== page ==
How fair is that? About as fair as the rest of capitalism. Meritocracy, as we know now, isn’t really a meritocracy. I may say that our Free Company earned the house fair and square, but as the person who snagged the plot, I had a lot of factors working in my favor. Between a low-population server, a good computer, a functioning internet service provider, and a FC mate as backup, I wasn’t actually particularly worried.
A lot of players are playing with unique circumstances that add to the difficulty. Not the least of these is being on a high-population server to be with friends and Free Companies, where it’s near-impossible to even breathe towards an empty plot without being overwhelmed by bots and fellow frustrated players. Or, players get crashed out of the client and return to a thousand-person queue when there are only 720 plots opening.
So frankly, I don’t think players who didn’t get a house are entirely wrong to be salty about everything. It’s a pretty broken process overall.
That’s not to say I’m not proud of the work done in order to acquire the house. My FC mates raised most of the money, and the owners lightly egged on my house research process. One took the place of another mere hours before the rush so the original mate who planned the run could get up for work. I ran her through the “course” of plots I was eyeing—all Shirogane small plots, on the water.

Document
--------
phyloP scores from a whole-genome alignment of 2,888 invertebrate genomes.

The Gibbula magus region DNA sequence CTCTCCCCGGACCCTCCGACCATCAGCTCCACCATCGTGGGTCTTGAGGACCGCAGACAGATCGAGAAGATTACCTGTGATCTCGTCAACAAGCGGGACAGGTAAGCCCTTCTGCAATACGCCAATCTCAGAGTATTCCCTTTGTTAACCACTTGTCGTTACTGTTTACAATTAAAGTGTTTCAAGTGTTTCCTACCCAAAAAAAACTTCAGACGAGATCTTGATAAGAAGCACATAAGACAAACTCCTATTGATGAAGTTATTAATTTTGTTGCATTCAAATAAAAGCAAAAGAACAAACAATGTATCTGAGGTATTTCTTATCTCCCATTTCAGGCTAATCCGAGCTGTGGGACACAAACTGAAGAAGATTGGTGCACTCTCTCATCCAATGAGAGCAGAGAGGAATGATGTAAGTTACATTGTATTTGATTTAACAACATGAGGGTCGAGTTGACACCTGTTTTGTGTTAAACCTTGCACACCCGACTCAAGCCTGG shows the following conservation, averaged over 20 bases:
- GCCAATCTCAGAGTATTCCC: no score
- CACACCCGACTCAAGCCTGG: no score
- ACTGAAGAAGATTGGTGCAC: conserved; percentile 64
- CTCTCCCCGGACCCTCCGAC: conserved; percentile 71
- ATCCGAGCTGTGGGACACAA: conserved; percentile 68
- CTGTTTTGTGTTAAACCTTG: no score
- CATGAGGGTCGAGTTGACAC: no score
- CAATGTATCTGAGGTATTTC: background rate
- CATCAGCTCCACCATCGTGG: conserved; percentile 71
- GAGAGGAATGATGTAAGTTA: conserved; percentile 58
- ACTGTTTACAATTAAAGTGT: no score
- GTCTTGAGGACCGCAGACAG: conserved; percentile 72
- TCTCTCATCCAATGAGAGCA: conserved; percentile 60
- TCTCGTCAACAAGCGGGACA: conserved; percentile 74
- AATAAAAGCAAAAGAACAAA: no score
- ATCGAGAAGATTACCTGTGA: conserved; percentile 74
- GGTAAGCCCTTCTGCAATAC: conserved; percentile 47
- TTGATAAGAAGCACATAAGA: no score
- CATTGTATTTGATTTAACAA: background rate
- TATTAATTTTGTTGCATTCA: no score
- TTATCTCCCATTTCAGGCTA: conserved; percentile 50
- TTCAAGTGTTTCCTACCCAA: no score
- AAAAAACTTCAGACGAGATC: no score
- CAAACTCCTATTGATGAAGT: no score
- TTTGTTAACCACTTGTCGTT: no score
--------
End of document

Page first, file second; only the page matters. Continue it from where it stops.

Still, things going according to plan don’t make the system anywhere close to perfect. A system like this will never be truly perfect, true, but it feels unfair in the wrong places. I don’t think I should need an intensive plan for something like this. I shouldn’t need to worry about a hard drive versus solid state drive for something that locks players out of so much opportunity.
Maybe they’ll lift the pandemic housing freeze soon, and dozens, if not hundreds, of abandoned plots will be up for sale on each server. Maybe instead, they’ll come up with instanced housing, so we can put down all this damn seasonal event furniture. Alternatively, they can find a way to enable cross-breeding in apartments instead of forcing you to own a house and garden to grow certain exclusive Botany items. Or speaking of apartments, they’ll find a way to incentivize apartments more—maybe with submersibles worked on by intra-building clans.
Until the FFXIV team finds a good solution, all we can do is sit on our hands and frown. In the meantime, I’m going to appreciate the hell out of this house, grow some Glazenuts for myself and my friends, and try to help save for an upgrade to a medium plot. ...If we can find one, that is. Praise be the joys of capitalism for me.